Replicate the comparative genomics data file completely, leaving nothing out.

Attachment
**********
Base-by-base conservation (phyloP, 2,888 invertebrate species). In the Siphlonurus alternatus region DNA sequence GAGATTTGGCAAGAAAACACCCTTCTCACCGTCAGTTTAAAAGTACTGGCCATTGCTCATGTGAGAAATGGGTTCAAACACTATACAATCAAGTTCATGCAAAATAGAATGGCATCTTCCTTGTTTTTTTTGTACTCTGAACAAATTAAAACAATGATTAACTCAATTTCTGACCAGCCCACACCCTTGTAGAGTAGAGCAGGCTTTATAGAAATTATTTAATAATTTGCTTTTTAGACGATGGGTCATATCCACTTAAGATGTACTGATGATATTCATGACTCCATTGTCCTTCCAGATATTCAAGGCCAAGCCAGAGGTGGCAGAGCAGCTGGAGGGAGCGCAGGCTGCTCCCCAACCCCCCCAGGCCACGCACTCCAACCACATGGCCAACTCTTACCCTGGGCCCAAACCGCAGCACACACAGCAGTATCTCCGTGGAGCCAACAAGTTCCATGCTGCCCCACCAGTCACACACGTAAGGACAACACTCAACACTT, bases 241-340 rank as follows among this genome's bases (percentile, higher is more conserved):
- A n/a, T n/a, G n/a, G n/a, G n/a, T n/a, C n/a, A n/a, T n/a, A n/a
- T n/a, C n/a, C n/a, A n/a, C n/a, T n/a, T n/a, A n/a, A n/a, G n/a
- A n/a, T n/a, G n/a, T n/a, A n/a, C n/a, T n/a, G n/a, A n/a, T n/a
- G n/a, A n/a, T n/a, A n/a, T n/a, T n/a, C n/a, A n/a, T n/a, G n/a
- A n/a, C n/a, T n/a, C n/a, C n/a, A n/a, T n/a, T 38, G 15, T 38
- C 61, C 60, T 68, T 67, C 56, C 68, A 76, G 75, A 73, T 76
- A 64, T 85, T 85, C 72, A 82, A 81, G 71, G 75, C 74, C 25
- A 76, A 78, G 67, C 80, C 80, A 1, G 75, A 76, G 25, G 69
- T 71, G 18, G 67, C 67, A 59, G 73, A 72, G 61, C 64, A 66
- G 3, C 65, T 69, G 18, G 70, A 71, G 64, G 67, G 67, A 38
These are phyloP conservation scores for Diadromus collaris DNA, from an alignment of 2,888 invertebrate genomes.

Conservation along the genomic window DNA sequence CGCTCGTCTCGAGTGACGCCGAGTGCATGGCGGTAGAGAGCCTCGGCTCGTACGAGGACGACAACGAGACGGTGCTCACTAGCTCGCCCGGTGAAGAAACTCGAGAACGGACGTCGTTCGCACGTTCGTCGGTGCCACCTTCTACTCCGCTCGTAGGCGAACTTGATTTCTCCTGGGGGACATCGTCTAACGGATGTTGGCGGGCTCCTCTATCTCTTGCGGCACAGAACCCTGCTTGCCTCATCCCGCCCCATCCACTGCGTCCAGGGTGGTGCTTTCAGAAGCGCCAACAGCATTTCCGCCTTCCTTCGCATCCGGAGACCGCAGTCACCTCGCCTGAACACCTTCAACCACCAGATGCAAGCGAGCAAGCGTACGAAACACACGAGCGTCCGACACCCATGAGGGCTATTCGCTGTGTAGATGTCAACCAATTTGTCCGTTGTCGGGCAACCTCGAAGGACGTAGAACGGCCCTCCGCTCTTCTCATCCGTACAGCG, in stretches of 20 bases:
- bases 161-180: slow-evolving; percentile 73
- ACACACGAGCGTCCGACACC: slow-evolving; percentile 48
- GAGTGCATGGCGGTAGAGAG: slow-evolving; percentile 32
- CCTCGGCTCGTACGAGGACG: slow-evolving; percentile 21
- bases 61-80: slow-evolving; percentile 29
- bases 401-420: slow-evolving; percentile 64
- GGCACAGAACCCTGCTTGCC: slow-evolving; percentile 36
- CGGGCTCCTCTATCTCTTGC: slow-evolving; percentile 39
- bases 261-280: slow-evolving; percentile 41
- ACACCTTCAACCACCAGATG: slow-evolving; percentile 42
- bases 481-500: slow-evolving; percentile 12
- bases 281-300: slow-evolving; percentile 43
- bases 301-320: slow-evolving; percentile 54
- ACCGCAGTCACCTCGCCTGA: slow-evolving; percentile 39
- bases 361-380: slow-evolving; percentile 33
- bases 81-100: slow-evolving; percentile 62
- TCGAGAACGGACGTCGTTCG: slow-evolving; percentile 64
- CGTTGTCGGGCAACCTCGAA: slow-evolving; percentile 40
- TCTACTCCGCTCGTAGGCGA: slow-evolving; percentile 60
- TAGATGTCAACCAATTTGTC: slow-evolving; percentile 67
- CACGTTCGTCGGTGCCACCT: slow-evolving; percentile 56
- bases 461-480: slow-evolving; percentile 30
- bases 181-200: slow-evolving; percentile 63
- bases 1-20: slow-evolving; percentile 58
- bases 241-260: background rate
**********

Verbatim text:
Base-by-base conservation (phyloP, 2,888 invertebrate species). In the Siphlonurus alternatus region DNA sequence GAGATTTGGCAAGAAAACACCCTTCTCACCGTCAGTTTAAAAGTACTGGCCATTGCTCATGTGAGAAATGGGTTCAAACACTATACAATCAAGTTCATGCAAAATAGAATGGCATCTTCCTTGTTTTTTTTGTACTCTGAACAAATTAAAACAATGATTAACTCAATTTCTGACCAGCCCACACCCTTGTAGAGTAGAGCAGGCTTTATAGAAATTATTTAATAATTTGCTTTTTAGACGATGGGTCATATCCACTTAAGATGTACTGATGATATTCATGACTCCATTGTCCTTCCAGATATTCAAGGCCAAGCCAGAGGTGGCAGAGCAGCTGGAGGGAGCGCAGGCTGCTCCCCAACCCCCCCAGGCCACGCACTCCAACCACATGGCCAACTCTTACCCTGGGCCCAAACCGCAGCACACACAGCAGTATCTCCGTGGAGCCAACAAGTTCCATGCTGCCCCACCAGTCACACACGTAAGGACAACACTCAACACTT, bases 241-340 rank as follows among this genome's bases (percentile, higher is more conserved):
- A n/a, T n/a, G n/a, G n/a, G n/a, T n/a, C n/a, A n/a, T n/a, A n/a
- T n/a, C n/a, C n/a, A n/a, C n/a, T n/a, T n/a, A n/a, A n/a, G n/a
- A n/a, T n/a, G n/a, T n/a, A n/a, C n/a, T n/a, G n/a, A n/a, T n/a
- G n/a, A n/a, T n/a, A n/a, T n/a, T n/a, C n/a, A n/a, T n/a, G n/a
- A n/a, C n/a, T n/a, C n/a, C n/a, A n/a, T n/a, T 38, G 15, T 38
- C 61, C 60, T 68, T 67, C 56, C 68, A 76, G 75, A 73, T 76
- A 64, T 85, T 85, C 72, A 82, A 81, G 71, G 75, C 74, C 25
- A 76, A 78, G 67, C 80, C 80, A 1, G 75, A 76, G 25, G 69
- T 71, G 18, G 67, C 67, A 59, G 73, A 72, G 61, C 64, A 66
- G 3, C 65, T 69, G 18, G 70, A 71, G 64, G 67, G 67, A 38
These are phyloP conservation scores for Diadromus collaris DNA, from an alignment of 2,888 invertebrate genomes.

Conservation along the genomic window DNA sequence CGCTCGTCTCGAGTGACGCCGAGTGCATGGCGGTAGAGAGCCTCGGCTCGTACGAGGACGACAACGAGACGGTGCTCACTAGCTCGCCCGGTGAAGAAACTCGAGAACGGACGTCGTTCGCACGTTCGTCGGTGCCACCTTCTACTCCGCTCGTAGGCGAACTTGATTTCTCCTGGGGGACATCGTCTAACGGATGTTGGCGGGCTCCTCTATCTCTTGCGGCACAGAACCCTGCTTGCCTCATCCCGCCCCATCCACTGCGTCCAGGGTGGTGCTTTCAGAAGCGCCAACAGCATTTCCGCCTTCCTTCGCATCCGGAGACCGCAGTCACCTCGCCTGAACACCTTCAACCACCAGATGCAAGCGAGCAAGCGTACGAAACACACGAGCGTCCGACACCCATGAGGGCTATTCGCTGTGTAGATGTCAACCAATTTGTCCGTTGTCGGGCAACCTCGAAGGACGTAGAACGGCCCTCCGCTCTTCTCATCCGTACAGCG, in stretches of 20 bases:
- bases 161-180: slow-evolving; percentile 73
- ACACACGAGCGTCCGACACC: slow-evolving; percentile 48
- GAGTGCATGGCGGTAGAGAG: slow-evolving; percentile 32
- CCTCGGCTCGTACGAGGACG: slow-evolving; percentile 21
- bases 61-80: slow-evolving; percentile 29
- bases 401-420: slow-evolving; percentile 64
- GGCACAGAACCCTGCTTGCC: slow-evolving; percentile 36
- CGGGCTCCTCTATCTCTTGC: slow-evolving; percentile 39
- bases 261-280: slow-evolving; percentile 41
- ACACCTTCAACCACCAGATG: slow-evolving; percentile 42
- bases 481-500: slow-evolving; percentile 12
- bases 281-300: slow-evolving; percentile 43
- bases 301-320: slow-evolving; percentile 54
- ACCGCAGTCACCTCGCCTGA: slow-evolving; percentile 39
- bases 361-380: slow-evolving; percentile 33
- bases 81-100: slow-evolving; percentile 62
- TCGAGAACGGACGTCGTTCG: slow-evolving; percentile 64
- CGTTGTCGGGCAACCTCGAA: slow-evolving; percentile 40
- TCTACTCCGCTCGTAGGCGA: slow-evolving; percentile 60
- TAGATGTCAACCAATTTGTC: slow-evolving; percentile 67
- CACGTTCGTCGGTGCCACCT: slow-evolving; percentile 56
- bases 461-480: slow-evolving; percentile 30
- bases 181-200: slow-evolving; percentile 63
- bases 1-20: slow-evolving; percentile 58
- bases 241-260: background rate